Jack’s Walk

Yarrow, ©voyager, all rights reserved

Yarrow grows wild around the Thames River where Jack and I took the briefest of walks today. The weather outside is oppressively humid and neither the beast nor myself do well in this kind of weather.


  1. Nightjar says

    I love how the dark green background makes the flowers pop! Beautiful photo.

    Over here it still feels like March or something. I don’t even like summer that much, but even I am beginning to miss it. This weather just feels weird this time of the year.

  2. springa73 says

    I feel for you and Jack. It’s very humid where I live, too, and very uncomfortable for someone like me who sweats very easily and doesn’t like humidity!

  3. Ice Swimmer says

    We still seem to share the weather. Let’s keep as cool and hydrated as we can.

    In Finnish this plant is siankärsämö. That would be something like pig’s nose plant (sika = pig, genitive sian, kärsä = the nose of a pig or trunk of an elephant).

  4. voyager says

    Thanks. Today I’d welcome a cool day, but truthfully I’d feel cheated if summer stayed like spring.
    Thanks. You’re right…humidity sucks.
    Who knew sheep were so smart.
    Ice Swimmer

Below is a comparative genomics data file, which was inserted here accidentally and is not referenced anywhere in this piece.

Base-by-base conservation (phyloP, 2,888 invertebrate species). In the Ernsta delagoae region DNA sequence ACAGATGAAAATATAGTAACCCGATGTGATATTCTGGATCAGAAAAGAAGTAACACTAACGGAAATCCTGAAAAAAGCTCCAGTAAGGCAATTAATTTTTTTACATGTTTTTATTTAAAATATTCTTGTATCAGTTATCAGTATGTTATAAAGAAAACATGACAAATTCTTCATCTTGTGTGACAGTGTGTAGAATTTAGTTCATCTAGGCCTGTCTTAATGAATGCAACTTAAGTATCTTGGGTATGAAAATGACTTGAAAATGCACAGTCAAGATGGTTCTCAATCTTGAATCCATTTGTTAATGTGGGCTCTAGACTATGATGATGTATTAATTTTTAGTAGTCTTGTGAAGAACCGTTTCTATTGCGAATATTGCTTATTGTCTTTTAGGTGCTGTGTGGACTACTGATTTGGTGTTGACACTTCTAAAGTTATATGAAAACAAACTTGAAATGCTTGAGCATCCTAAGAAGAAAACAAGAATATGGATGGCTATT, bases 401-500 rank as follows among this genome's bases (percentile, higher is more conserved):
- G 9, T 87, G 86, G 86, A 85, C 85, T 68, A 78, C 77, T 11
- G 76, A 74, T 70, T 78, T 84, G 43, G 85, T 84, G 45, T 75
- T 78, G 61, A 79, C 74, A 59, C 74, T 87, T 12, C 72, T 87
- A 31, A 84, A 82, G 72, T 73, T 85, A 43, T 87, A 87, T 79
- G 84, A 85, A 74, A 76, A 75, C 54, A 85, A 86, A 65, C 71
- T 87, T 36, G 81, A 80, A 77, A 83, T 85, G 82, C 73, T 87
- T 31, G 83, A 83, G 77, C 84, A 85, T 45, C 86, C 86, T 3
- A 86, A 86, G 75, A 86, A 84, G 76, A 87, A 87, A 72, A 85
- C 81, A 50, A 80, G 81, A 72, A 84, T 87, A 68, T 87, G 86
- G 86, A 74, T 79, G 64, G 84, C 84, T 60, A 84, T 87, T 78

Thanks. The centers of the flowers do look like little pigs noses!

  5. rq says

    Known as pelašķis here, a medicinal herb to make teas or compresses. Usually white but sometimes with a pale pink tone.This is a lovely shot, beautifully framed and the focus is perfect.

  6. Tethys says

    The focus is indeed, perfect. Great shot showing the intricate details of a common plant. It’s latin name is Achillea millefolium, after Achilles who was schooled in it’s use by the Centaurs according to myth. Another common name is woundwort, and it’s used as an effective compress to staunch bleeding. The wiki entry on yarrow contains this interesting factoid.

    Before the arrival of monocultures of ryegrass, both grass leys and permanent pasture always contained A. millefolium at a rate of about 0.3 kg/ha. At least one of the reasons for its inclusion in grass mixtures was its deep roots, with leaves rich in minerals. Thus its inclusion helped to prevent mineral deficiencies in the ruminants to which it was fed.

    Smart sheep.

  7. says

    As for the weather, we’re looking towards the arrival of the heat wave, but so far it’s still OK inside.
    Thank goodness for the insulation. As my granbdpa always said, what is good against cold is good against heat.

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